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TVAS News: Kendrew Quadrangle, St Johns College, Oxford

An archaeological team led by Sean Wallis from TVAS is close to finishing its excavations in Kendrew Quadrangle, formerly Queen Elizabeth House, St John’s College, between St Giles and Blackhall Road, Oxford.

Most of the archaeological deposits found date from medieval into early post-medieval times, but the chief interest of the site lay deeper buried, in the form of human remains. At least twenty individuals had been buried together in a mass grave. At the moment we think they might all be male, but detailed analysis will be needed to confirm this. This is clearly not an organized cemetery, nor is it a collection of disarticulated bone such as a charnel pit; complete or near-complete, articulated skeletons form the majority of the remains, but all bundled into the ground together: and therein lies the mystery.

The human burials are at present undated, except that they lie beneath the medieval levels on the site, so they are probably Saxon or conceivably Roman. They were buried with no grave goods or finds of any sort, so dating will have to rely on the bones themselves. Radiocarbon dating should establish their date definitively, but this process will take several weeks or months to complete, and in any case will not provide a precise date, only a range of possible dates.

For the moment, it is tempting to speculate that they may be related to a known slaughter of Danes resident in Oxford on St Brice’s Day (November 13) AD1002 or reprisals by the Danes when they attacked and burnt the city in 1009. Should the carbon dating show that these dates are within the possible range, further scientific analysis (eg., DNA testing) might be able to establish if the remains are those of natives or foreigners.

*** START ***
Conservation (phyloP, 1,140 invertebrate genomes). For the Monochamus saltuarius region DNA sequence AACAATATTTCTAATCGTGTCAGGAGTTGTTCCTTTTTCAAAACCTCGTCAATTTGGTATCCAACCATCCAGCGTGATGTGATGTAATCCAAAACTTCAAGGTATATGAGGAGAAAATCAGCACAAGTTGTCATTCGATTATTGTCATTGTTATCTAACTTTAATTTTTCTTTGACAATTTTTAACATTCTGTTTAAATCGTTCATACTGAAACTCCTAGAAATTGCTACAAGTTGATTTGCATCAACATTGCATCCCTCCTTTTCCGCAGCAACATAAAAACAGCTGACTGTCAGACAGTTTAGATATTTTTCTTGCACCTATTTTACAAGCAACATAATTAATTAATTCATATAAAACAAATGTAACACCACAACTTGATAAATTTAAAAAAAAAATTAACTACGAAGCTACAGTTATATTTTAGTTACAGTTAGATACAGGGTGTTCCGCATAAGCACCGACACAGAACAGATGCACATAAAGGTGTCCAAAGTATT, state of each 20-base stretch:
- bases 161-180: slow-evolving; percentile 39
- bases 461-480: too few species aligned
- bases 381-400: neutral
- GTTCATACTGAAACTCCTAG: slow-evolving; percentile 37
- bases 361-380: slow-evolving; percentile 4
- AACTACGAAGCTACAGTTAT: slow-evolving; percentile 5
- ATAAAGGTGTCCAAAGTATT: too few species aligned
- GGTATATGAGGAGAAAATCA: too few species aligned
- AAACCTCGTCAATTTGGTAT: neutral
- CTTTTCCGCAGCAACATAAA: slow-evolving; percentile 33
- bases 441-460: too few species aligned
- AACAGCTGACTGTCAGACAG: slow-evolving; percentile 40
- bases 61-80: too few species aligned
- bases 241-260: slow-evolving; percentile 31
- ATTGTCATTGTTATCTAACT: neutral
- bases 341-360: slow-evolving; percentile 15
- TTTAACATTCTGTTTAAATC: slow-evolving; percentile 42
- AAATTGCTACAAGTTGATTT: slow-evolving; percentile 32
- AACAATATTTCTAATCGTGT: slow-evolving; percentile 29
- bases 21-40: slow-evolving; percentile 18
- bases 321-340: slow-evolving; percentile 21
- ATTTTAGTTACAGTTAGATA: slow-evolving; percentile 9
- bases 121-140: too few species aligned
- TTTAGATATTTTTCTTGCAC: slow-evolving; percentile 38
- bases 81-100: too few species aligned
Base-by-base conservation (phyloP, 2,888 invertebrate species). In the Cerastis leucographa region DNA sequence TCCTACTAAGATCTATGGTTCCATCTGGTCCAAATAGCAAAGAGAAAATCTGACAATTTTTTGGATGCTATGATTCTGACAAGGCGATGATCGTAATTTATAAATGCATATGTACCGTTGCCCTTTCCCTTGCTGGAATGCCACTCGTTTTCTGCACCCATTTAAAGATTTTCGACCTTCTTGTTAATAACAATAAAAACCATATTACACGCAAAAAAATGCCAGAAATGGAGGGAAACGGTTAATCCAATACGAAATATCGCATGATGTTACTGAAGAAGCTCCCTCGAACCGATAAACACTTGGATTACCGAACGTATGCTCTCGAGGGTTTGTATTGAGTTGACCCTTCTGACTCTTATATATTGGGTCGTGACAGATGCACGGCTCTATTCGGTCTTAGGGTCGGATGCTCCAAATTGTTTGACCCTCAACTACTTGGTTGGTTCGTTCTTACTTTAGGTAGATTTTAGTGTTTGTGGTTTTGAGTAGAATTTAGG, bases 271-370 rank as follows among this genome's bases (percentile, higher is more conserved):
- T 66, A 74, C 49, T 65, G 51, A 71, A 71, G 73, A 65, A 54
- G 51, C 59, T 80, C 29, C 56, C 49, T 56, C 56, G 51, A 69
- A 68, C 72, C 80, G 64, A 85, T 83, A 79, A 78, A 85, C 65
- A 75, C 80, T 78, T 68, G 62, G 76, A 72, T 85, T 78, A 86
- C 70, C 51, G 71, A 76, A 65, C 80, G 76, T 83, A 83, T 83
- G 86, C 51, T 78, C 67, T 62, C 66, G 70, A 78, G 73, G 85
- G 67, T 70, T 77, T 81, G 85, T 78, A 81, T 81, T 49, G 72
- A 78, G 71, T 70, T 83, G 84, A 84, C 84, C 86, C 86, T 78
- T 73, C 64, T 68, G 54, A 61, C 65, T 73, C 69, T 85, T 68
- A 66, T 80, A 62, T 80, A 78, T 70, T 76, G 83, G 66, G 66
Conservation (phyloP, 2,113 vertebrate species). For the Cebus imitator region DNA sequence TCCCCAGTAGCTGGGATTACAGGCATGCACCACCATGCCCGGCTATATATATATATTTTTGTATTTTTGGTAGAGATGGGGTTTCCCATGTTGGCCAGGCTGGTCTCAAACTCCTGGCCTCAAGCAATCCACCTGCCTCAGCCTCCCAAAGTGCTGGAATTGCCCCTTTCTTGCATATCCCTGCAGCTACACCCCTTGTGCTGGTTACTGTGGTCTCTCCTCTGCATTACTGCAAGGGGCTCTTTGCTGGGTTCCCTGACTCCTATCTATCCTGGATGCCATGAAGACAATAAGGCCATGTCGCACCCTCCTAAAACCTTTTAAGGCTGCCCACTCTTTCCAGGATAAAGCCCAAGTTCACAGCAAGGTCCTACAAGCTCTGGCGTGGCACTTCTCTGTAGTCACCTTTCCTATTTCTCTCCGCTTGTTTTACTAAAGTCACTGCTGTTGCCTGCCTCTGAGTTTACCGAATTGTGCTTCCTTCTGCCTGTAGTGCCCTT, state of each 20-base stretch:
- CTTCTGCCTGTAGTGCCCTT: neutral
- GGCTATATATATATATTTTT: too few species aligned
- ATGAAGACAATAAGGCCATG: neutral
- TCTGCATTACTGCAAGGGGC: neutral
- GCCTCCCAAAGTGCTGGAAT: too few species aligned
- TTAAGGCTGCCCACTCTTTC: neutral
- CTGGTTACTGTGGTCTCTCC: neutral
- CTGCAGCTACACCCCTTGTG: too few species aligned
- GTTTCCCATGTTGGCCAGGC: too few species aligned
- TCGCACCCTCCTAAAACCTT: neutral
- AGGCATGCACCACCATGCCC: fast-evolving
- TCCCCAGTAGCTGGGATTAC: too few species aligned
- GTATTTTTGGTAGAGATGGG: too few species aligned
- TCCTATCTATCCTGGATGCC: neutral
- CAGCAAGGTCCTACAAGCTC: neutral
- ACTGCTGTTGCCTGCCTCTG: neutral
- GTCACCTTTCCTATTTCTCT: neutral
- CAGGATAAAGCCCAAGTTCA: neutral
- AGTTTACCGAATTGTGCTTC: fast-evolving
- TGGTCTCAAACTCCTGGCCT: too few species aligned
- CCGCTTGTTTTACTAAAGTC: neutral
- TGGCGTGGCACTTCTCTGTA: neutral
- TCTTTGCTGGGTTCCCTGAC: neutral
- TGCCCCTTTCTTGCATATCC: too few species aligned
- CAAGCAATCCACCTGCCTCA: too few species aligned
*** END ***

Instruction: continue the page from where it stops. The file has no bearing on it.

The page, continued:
Above these are features dating from at least the 12th century in an area of the site which would once have been garden and yard areas for medieval buildings which fronted onto St Giles. Most of these features are pits backfilled with rubbish but other features such as hearths and ovens, a well, cess pits and boundary ditches are present. All of the features are providing a wealth of artefacts mostly of pottery and animal bone. Above these again, the foundations of a range of stone built post-medieval buildings and associated yard and floor surfaces have been uncovered, which seem to relate to structures shown on 17th century maps of Oxford.

Underlying these later deposits is a massive ditch containing Early Bronze Age pottery in its deeper fills, and Roman pottery on top: the graves lie on top of this ditch.

Planning permission has been granted by Oxford City Council to redevelop the site for new college accommodation. A planning condition attached to the consent required the excavation of the archaeological deposits present on the site prior to the new construction work. The fieldwork is being carried out by TVAS on behalf of the College.

Click on the image thumbnails below for larger versions:

View of the excavated skeletons. Three skeletons lying where they landed when were thrown into the grave.

General view of the grave excavations. The excavated skeletons cut into by a modern drain (left)

The remains of Skeleton 1889. Detail of the excavated skeletons showing the chaotic nature of their burial.

Tightly packed bodies in the grave. Using chopsticks to excavate the grave.